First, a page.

Alcohol is broken down in the liver with the help of enzymes. Learn how alcohol is converted to the toxic byproduct acetaldehyde before being oxidized into acetate with help from the enzymes alcohol dehydrogenase and aldehyde dehydrogenase in this lesson.
Blood Alcohol Concentration
There’s no question that alcohol has the ability to change your body.
This change can be felt, and it can also be detected in the blood within minutes of having your first alcoholic drink. If you continue to drink alcoholic beverages, your blood alcohol concentration (BAC), which is the measure of alcohol in your blood, will continue to rise – when it exceeds .08 percent you are legally intoxicated.So, now that the alcohol is in your system, how do you get rid of it? Well, there are a lot of theories about how to sober up quickly, like drinking coffee or taking a cold shower, but in reality the only way to return your BAC back to zero is to allow your liver time to metabolize, or process and break down, the alcohol. In this lesson, we will learn how alcohol is handled by your body and how it is broken down.
Alcohol is not handled by your body in the same way as food nutrients, like carbohydrates, proteins and fats. In a way, alcohol is looked at as an unwelcome house guest, and as soon as your body detects it, it sets to work trying to get rid of it. This is partly because your body doesn’t have anywhere to store it. If you didn’t metabolize it quickly, it would just build up, causing damage to your cells and tissues. In fact, your body wants to expel this unwanted guest so badly that it pays less attention to other nutrients in your digestive tract and concentrates more of its energy on breaking down alcohol.We see that your body jumps into action as soon as the substance hits your stomach.
Alcohol, unlike other nutrients, is able to be absorbed through your stomach lining. This means alcohol has a fairly straight shot right into your bloodstream, which is why it can be detected in the blood within minutes. Alcohol that doesn’t pass through your stomach lining continues into the next area of the digestive tract, known as the small intestine, where it’s absorbed into the blood alongside other nutrients that happen to be in your system.
Alcohol that is now in your blood finds its way to the liver, which is the main site of alcohol metabolism.
Alcohol enters your liver, and most of it follows the main metabolic pathway that occurs in two steps. First we see the alcohol, or more specifically the drinkable form of alcohol called ethanol, is oxidized into acetaldehyde. This is a toxic byproduct of alcohol metabolism. While this byproduct only exists for a short time before it’s further broken down, its toxicity is the focus of much of the research as to why alcohol negatively affects the liver and the rest of the body.This initial metabolic step in the breakdown of alcohol is helped along by alcohol dehydrogenase, which is the enzyme that catalyzes the conversion of ethanol to acetaldehyde. We know that this is an enzyme because it ends in the suffix ‘ase,’ which is a common way biochemists label substances to denote that they are enzymes.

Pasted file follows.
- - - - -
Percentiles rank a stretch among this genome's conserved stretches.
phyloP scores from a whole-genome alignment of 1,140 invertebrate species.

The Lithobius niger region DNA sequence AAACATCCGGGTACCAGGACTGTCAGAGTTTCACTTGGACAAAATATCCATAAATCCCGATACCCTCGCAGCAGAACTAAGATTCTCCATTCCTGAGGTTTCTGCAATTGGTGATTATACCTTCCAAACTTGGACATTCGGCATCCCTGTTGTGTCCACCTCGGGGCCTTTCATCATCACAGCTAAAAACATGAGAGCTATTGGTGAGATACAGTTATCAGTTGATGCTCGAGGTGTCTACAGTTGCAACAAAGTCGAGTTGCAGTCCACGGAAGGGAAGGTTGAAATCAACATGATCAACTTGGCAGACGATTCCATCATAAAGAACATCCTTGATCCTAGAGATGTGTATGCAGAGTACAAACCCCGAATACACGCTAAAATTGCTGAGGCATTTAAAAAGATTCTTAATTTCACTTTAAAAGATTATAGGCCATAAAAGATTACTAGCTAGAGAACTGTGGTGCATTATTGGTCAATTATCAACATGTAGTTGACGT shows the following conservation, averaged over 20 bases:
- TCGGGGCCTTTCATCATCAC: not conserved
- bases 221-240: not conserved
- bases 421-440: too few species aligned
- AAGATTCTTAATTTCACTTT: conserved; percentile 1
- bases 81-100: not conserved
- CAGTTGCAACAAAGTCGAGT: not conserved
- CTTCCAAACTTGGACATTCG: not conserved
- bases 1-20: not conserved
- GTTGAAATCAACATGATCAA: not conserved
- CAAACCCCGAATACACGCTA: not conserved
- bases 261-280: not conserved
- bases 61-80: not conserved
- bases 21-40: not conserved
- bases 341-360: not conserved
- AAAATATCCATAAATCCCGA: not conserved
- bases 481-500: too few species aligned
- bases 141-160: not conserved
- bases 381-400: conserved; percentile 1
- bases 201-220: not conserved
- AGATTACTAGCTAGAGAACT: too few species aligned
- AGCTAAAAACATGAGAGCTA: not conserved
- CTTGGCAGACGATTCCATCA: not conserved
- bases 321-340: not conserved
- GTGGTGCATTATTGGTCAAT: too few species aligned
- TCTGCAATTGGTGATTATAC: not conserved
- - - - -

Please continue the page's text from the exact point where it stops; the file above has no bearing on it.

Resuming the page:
So, it might help you to remember this term if you think of alcohol dehydrogenase as the alcohol enzyme. Enzymes work by catalyzing reactions, which simply means they give reactions a boost and help them move along at a faster rate.Now, I mentioned that acetaldehyde is not something your body wants, so this compound goes through the second step of alcohol metabolism. This involves a second oxidation reaction that metabolizes acetaldehyde into acetate, which is a less toxic byproduct of alcohol metabolism. This conversion is given a boost from aldehyde dehydrogenase, which is the enzyme that catalyzes the conversion of acetaldehyde to acetate.
In other words, it’s the aldehyde enzyme.Acetate can then be completely broken down into carbon dioxide and water that you easily expel from your body when you breathe out and go to the bathroom. When you stop drinking and the liver has had enough time to fully metabolize the alcohol, your blood alcohol concentration goes back to zero.
Let’s review. Your blood alcohol concentration (BAC), which is the measure of alcohol in your blood, rises as you drink alcohol. Over time, your liver, which is the main site of alcohol metabolism, breaks down the alcohol, returning your BAC to zero.In the first step of alcohol metabolism, ethanol, which is the drinkable form of alcohol, is oxidized into acetaldehyde, a toxic byproduct of alcohol metabolism.
This reaction is helped along by alcohol dehydrogenase, which is the enzyme that catalyzes the conversion of ethanol to acetaldehyde.In the second step, acetaldehyde is oxidized into acetate, which is a less toxic byproduct of alcohol metabolism. This conversion is given a boost from the enzyme aldehyde dehydrogenase. Acetate can then be completely broken down into carbon dioxide and water that you easily expel from your body.
This video on alcohol should help you to understand how to:
- Recognize what blood alcohol concentration is
- Describe how the human body reacts to alcohol in its system
- Analyze how alcohol metabolism works in the body